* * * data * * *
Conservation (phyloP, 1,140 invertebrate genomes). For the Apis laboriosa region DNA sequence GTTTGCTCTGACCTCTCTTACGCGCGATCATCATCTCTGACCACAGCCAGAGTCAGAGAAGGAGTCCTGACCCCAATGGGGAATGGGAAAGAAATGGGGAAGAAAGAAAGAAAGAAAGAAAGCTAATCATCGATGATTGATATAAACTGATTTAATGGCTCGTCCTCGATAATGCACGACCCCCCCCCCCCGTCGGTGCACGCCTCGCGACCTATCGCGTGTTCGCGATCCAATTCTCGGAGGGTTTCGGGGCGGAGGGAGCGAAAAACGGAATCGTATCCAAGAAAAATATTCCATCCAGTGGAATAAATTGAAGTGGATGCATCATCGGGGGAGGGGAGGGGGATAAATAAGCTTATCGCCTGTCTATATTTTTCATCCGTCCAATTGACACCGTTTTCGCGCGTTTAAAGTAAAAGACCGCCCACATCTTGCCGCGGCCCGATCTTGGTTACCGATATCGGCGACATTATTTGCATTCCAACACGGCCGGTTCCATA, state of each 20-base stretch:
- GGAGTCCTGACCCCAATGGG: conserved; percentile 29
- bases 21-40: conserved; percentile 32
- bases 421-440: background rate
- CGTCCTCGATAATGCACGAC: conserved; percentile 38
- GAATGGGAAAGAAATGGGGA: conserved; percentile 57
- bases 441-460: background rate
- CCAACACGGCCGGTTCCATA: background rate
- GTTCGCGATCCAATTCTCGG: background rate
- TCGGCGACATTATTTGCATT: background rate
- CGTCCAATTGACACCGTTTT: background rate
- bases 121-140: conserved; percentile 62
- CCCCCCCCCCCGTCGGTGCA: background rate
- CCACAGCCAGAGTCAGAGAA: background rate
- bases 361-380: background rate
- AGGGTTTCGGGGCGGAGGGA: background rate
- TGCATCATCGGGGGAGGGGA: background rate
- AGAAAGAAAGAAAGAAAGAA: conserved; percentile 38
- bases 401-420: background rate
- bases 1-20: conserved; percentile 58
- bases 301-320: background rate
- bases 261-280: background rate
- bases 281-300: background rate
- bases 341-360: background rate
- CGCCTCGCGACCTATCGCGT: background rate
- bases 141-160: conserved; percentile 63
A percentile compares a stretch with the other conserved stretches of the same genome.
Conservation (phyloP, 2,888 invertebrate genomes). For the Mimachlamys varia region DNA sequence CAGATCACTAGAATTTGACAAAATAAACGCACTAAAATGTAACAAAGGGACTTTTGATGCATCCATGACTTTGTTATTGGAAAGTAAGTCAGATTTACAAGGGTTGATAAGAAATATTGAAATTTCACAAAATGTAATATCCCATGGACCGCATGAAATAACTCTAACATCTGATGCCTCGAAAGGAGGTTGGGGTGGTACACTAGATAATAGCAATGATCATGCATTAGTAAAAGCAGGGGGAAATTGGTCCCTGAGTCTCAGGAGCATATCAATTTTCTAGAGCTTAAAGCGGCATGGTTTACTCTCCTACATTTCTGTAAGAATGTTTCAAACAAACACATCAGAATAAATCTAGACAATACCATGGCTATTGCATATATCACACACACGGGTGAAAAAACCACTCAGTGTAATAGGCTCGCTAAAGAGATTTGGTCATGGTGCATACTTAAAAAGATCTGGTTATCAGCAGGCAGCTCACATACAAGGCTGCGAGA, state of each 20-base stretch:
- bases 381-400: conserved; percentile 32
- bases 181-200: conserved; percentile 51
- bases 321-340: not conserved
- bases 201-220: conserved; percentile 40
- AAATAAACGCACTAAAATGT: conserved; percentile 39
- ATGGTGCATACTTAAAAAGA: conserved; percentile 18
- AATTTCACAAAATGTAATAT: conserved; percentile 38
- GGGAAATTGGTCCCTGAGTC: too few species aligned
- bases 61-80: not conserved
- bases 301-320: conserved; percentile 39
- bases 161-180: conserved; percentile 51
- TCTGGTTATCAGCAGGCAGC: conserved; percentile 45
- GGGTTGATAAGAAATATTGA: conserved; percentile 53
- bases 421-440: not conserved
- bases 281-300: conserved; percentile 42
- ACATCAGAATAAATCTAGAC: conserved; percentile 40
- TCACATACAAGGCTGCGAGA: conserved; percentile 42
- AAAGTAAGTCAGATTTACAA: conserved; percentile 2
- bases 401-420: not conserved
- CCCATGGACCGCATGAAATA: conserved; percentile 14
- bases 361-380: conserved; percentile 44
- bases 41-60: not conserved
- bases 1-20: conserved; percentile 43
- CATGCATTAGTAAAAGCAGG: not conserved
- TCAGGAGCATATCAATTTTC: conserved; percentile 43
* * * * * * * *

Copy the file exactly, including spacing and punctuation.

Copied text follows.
Conservation (phyloP, 1,140 invertebrate genomes). For the Apis laboriosa region DNA sequence GTTTGCTCTGACCTCTCTTACGCGCGATCATCATCTCTGACCACAGCCAGAGTCAGAGAAGGAGTCCTGACCCCAATGGGGAATGGGAAAGAAATGGGGAAGAAAGAAAGAAAGAAAGAAAGCTAATCATCGATGATTGATATAAACTGATTTAATGGCTCGTCCTCGATAATGCACGACCCCCCCCCCCCGTCGGTGCACGCCTCGCGACCTATCGCGTGTTCGCGATCCAATTCTCGGAGGGTTTCGGGGCGGAGGGAGCGAAAAACGGAATCGTATCCAAGAAAAATATTCCATCCAGTGGAATAAATTGAAGTGGATGCATCATCGGGGGAGGGGAGGGGGATAAATAAGCTTATCGCCTGTCTATATTTTTCATCCGTCCAATTGACACCGTTTTCGCGCGTTTAAAGTAAAAGACCGCCCACATCTTGCCGCGGCCCGATCTTGGTTACCGATATCGGCGACATTATTTGCATTCCAACACGGCCGGTTCCATA, state of each 20-base stretch:
- GGAGTCCTGACCCCAATGGG: conserved; percentile 29
- bases 21-40: conserved; percentile 32
- bases 421-440: background rate
- CGTCCTCGATAATGCACGAC: conserved; percentile 38
- GAATGGGAAAGAAATGGGGA: conserved; percentile 57
- bases 441-460: background rate
- CCAACACGGCCGGTTCCATA: background rate
- GTTCGCGATCCAATTCTCGG: background rate
- TCGGCGACATTATTTGCATT: background rate
- CGTCCAATTGACACCGTTTT: background rate
- bases 121-140: conserved; percentile 62
- CCCCCCCCCCCGTCGGTGCA: background rate
- CCACAGCCAGAGTCAGAGAA: background rate
- bases 361-380: background rate
- AGGGTTTCGGGGCGGAGGGA: background rate
- TGCATCATCGGGGGAGGGGA: background rate
- AGAAAGAAAGAAAGAAAGAA: conserved; percentile 38
- bases 401-420: background rate
- bases 1-20: conserved; percentile 58
- bases 301-320: background rate
- bases 261-280: background rate
- bases 281-300: background rate
- bases 341-360: background rate
- CGCCTCGCGACCTATCGCGT: background rate
- bases 141-160: conserved; percentile 63
A percentile compares a stretch with the other conserved stretches of the same genome.
Conservation (phyloP, 2,888 invertebrate genomes). For the Mimachlamys varia region DNA sequence CAGATCACTAGAATTTGACAAAATAAACGCACTAAAATGTAACAAAGGGACTTTTGATGCATCCATGACTTTGTTATTGGAAAGTAAGTCAGATTTACAAGGGTTGATAAGAAATATTGAAATTTCACAAAATGTAATATCCCATGGACCGCATGAAATAACTCTAACATCTGATGCCTCGAAAGGAGGTTGGGGTGGTACACTAGATAATAGCAATGATCATGCATTAGTAAAAGCAGGGGGAAATTGGTCCCTGAGTCTCAGGAGCATATCAATTTTCTAGAGCTTAAAGCGGCATGGTTTACTCTCCTACATTTCTGTAAGAATGTTTCAAACAAACACATCAGAATAAATCTAGACAATACCATGGCTATTGCATATATCACACACACGGGTGAAAAAACCACTCAGTGTAATAGGCTCGCTAAAGAGATTTGGTCATGGTGCATACTTAAAAAGATCTGGTTATCAGCAGGCAGCTCACATACAAGGCTGCGAGA, state of each 20-base stretch:
- bases 381-400: conserved; percentile 32
- bases 181-200: conserved; percentile 51
- bases 321-340: not conserved
- bases 201-220: conserved; percentile 40
- AAATAAACGCACTAAAATGT: conserved; percentile 39
- ATGGTGCATACTTAAAAAGA: conserved; percentile 18
- AATTTCACAAAATGTAATAT: conserved; percentile 38
- GGGAAATTGGTCCCTGAGTC: too few species aligned
- bases 61-80: not conserved
- bases 301-320: conserved; percentile 39
- bases 161-180: conserved; percentile 51
- TCTGGTTATCAGCAGGCAGC: conserved; percentile 45
- GGGTTGATAAGAAATATTGA: conserved; percentile 53
- bases 421-440: not conserved
- bases 281-300: conserved; percentile 42
- ACATCAGAATAAATCTAGAC: conserved; percentile 40
- TCACATACAAGGCTGCGAGA: conserved; percentile 42
- AAAGTAAGTCAGATTTACAA: conserved; percentile 2
- bases 401-420: not conserved
- CCCATGGACCGCATGAAATA: conserved; percentile 14
- bases 361-380: conserved; percentile 44
- bases 41-60: not conserved
- bases 1-20: conserved; percentile 43
- CATGCATTAGTAAAAGCAGG: not conserved
- TCAGGAGCATATCAATTTTC: conserved; percentile 43